Mar 29, 2010 (CIDRAP News) – The World Health Organization (WHO) today said it is in the final stages of putting together an independent committee to review its preparation for and response to the H1N1 pandemic, a group of about 29 experts that will meet for the first time in the middle of April.
Keiji Fukuda, MD, special advisor on pandemic influenza to the WHO director-general, shared details about the review group with journalists in Geneva. The WHO posted an audio recording of the press conference on its Web site.
Fukuda said the independent review will parallel another review effort within the WHO that will examine pandemic response as part of a required evaluation of how the International Health Regulations (IHR) functioned during the outbreak. He said the H1N1 pandemic was the first major test of the IHR, which are an agreement outlining how governments should handle global health emergencies.
Fukuda and other WHO health officials have often said the group looks forward to the lessons learned from its pandemic response. "The bottom line is how we can do better with our preparations and response," he said.
The review's timing isn't a signal that the pandemic is over, he said. Instead, the review comes one year into the pandemic, when health officials have accumulated a lot of experience with the response and the actions are still fresh in people's memories.
Some elected officials and health ministers have criticized the response of the WHO and governments, claiming that health officials overreacted to the disease threat and were influenced by pressure from pharmaceutical companies to buy vaccine stockpiles. The WHO and health authorities from several countries have strongly denied the claims.
The Council of Europe (COE) has launched its own inquiry into the WHO and governmental pandemic responses, and today in Paris the social, health, and family affairs committee of the COE's Parliamentary Assembly (PACE) held its second hearing on the issue. The COE, separate from the European Union, works on issues such as civil rights, economics, and democracy. The group was established after World War II and is made up of elected officials from 47 nations.
The WHO is still putting together the pandemic review group, which will have a broad range of expertise, including scientists and public health experts both inside and outside the infectious disease arena. Fukuda said that though the review group will operate independently from the WHO, members will be required, like the WHO's internal expert groups, to make declarations of interest and reveal potential conflicts of interest.
The group will hold its first meeting Apr 12 to 14. The committee will elect its own chair and cochair, set its own agenda, and seek out its own expert assessments. It will produce a preliminary report on its actions for the WHO director-general to present to the World Health Assembly in May.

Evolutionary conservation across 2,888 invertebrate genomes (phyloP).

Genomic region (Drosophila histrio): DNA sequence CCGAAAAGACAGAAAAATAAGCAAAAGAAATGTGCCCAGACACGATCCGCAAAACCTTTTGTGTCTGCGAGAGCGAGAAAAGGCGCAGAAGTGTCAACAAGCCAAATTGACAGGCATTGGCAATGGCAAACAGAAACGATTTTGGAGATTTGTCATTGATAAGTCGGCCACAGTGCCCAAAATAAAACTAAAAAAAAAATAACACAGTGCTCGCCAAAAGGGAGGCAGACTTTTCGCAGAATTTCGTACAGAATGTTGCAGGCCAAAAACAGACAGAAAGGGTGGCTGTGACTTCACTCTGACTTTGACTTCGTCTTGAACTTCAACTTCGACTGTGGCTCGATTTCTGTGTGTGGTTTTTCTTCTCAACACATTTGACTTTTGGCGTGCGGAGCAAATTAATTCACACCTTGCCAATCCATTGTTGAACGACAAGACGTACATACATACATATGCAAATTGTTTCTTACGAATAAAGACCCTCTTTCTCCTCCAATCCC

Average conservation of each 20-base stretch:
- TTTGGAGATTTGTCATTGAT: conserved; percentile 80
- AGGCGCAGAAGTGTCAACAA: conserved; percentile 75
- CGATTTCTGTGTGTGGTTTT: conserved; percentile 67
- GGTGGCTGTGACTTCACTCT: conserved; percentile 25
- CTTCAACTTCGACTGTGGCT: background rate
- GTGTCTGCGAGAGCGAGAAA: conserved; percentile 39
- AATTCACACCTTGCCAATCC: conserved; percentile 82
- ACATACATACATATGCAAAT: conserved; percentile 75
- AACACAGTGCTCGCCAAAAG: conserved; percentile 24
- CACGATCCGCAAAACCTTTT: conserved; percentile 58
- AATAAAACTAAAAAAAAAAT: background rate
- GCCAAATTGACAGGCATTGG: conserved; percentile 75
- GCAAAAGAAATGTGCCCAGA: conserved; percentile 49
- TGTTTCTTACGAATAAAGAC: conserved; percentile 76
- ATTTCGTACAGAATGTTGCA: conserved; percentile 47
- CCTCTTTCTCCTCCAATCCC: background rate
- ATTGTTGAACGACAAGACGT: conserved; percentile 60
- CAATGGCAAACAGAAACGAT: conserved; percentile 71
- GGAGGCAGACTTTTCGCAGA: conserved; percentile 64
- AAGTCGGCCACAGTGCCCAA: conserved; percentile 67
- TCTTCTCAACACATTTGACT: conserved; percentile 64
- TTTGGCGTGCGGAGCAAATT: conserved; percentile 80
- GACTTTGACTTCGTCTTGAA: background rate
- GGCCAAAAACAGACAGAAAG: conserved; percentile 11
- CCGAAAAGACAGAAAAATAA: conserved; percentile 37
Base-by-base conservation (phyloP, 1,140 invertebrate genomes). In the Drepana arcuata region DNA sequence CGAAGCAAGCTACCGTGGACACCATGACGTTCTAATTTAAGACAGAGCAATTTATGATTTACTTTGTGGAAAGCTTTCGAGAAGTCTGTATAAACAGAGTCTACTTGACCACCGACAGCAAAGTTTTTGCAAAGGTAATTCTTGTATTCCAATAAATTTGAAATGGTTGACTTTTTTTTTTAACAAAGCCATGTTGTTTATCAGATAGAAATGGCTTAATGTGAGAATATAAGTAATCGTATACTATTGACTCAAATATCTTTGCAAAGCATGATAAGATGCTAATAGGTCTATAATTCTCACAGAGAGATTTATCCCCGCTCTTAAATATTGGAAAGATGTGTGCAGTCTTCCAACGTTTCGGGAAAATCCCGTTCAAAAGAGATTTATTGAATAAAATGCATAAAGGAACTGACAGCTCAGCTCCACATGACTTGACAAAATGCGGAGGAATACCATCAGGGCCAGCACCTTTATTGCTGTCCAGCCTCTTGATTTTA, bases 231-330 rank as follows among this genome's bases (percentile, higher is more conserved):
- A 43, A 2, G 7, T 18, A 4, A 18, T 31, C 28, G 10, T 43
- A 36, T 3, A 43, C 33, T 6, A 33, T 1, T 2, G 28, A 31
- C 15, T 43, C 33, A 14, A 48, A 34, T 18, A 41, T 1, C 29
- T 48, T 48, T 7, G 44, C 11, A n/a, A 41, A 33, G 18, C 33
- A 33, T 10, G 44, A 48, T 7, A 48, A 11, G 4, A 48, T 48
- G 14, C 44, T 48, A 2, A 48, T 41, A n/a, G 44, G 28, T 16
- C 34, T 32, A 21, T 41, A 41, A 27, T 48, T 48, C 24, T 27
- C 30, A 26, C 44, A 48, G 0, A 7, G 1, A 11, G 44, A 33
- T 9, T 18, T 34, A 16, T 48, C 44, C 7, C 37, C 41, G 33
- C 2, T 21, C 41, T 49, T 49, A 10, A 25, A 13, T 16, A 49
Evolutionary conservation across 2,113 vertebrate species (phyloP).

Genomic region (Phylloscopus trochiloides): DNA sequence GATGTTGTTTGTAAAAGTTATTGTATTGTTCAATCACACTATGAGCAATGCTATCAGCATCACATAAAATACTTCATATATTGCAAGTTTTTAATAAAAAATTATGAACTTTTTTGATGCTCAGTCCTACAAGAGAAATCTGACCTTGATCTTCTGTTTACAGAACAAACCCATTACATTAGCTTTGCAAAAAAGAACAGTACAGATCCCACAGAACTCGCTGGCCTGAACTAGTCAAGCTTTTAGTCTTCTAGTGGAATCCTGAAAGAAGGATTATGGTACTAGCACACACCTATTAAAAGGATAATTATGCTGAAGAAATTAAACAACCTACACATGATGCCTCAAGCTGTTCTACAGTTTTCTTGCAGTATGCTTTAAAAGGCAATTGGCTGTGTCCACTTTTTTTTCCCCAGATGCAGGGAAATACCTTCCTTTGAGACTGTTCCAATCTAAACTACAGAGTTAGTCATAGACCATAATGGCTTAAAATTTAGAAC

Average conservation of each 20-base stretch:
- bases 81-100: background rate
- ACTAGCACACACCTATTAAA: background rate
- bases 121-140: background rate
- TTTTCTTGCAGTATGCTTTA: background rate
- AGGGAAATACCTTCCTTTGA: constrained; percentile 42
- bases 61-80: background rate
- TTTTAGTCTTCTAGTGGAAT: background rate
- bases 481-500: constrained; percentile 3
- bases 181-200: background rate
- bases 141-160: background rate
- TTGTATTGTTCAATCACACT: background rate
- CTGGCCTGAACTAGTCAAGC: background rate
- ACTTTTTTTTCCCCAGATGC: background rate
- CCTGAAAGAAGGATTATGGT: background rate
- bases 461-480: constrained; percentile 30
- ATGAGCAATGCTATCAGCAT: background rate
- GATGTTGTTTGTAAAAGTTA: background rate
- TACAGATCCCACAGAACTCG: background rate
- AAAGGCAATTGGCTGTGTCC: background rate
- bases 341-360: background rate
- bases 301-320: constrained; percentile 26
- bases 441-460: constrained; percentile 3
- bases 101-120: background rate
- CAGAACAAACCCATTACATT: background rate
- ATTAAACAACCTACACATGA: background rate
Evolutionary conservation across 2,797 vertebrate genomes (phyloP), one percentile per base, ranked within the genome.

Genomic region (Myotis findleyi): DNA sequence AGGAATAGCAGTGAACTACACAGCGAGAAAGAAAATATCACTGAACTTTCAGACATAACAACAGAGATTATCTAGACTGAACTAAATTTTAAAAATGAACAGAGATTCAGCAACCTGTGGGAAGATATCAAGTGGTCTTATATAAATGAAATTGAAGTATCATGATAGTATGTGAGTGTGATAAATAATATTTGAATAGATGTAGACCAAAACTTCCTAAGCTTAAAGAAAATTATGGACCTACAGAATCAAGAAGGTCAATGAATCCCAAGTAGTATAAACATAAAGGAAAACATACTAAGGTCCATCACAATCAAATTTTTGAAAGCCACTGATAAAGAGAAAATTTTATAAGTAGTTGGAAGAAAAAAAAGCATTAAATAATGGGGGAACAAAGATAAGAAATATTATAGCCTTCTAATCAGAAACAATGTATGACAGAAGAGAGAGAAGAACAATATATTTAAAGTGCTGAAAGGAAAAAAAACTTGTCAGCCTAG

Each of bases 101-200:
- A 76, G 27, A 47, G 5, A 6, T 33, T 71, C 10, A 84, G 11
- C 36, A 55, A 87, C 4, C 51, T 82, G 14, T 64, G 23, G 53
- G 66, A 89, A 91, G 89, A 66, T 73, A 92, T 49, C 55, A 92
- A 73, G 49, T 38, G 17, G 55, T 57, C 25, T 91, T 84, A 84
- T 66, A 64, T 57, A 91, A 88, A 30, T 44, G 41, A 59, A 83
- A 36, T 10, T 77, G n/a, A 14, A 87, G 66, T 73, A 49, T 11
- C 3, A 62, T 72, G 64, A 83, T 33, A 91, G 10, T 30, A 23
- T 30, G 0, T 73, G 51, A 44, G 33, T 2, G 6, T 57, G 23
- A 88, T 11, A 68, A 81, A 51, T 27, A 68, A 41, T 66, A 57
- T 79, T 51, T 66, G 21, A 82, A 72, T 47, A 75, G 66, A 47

Fukuda said the WHO anticipates that many countries will want to air their views with the new committee, and countries will have the opportunity to speak or submit written comments at the group's first meeting. Though there won't be a public gallery for the meetings, representatives from governments and other groups will be welcome to observe, and the WHO is still working out how to provide media access.
A final report on the WHO's pandemic response will likely be completed in time for the WHO director-general to present to the May 2011 World Health Assembly.
At today's COE hearing, Paul Flynn, a socialist member of the British Parliament, presented an initial inquiry report on the WHO's pandemic response. Flynn said the report reflects a recent meeting with Gillian Merron, Britain's public health minister. He said he will meet with WHO officials on Apr 15 to gather more information. COE said in a press release that the PACE committee will likely approve the report in late April, in advance of a possible debate on the topic in Strasbourg in June.
Today the committee focused on transparency issues related to the WHO and governmental pandemic responses. The group heard from Poland's health minister, Ewa Kopacz, about the country's decision not to buy pandemic vaccine.
Also on the agenda were Marc Gentilini, a member of France's National Academy of Medicine, who spoke on France's pandemic response; Dr Tom Jefferson, from the Cochrane Collaboration, who spoke on the use of scientific evidence when making flu-related decisions; and Michele Rivasi, a European Parliament member who is calling for that group to launch an inquiry. The European Parliament is an elected group and is one of the European Union's two legislative branches.
Jan 26 CIDRAP News story "European hearing airs WHO pandemic response, critics' charges"
Mar 29 COE press release